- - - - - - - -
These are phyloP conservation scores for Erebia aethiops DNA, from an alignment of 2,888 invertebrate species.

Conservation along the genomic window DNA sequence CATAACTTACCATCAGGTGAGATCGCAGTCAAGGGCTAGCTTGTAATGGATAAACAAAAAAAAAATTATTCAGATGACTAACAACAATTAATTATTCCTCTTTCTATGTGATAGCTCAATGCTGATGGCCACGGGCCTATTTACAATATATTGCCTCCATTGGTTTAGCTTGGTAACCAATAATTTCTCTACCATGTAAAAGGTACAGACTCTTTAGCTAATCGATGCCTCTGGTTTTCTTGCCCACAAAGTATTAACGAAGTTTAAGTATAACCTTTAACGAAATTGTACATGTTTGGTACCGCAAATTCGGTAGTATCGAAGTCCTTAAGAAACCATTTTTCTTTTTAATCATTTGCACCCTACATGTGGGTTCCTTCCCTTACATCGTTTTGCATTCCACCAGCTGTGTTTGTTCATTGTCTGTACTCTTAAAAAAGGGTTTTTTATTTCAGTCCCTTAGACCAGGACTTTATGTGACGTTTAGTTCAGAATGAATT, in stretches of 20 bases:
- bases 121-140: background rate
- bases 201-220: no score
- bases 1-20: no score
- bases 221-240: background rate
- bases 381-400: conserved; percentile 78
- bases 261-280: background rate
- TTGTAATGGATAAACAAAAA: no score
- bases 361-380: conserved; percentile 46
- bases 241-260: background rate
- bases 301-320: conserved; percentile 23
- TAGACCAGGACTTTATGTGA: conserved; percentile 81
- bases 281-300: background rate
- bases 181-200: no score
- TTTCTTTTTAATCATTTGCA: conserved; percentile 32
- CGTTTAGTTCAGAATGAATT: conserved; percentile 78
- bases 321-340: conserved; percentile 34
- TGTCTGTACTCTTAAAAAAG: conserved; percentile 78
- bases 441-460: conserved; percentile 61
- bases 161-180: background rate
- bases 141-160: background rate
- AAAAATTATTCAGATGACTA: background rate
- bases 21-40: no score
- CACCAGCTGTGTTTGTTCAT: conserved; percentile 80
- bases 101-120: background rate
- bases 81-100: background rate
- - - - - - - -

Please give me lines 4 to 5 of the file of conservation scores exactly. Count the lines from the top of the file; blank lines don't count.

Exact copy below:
- bases 201-220: no score
- bases 1-20: no score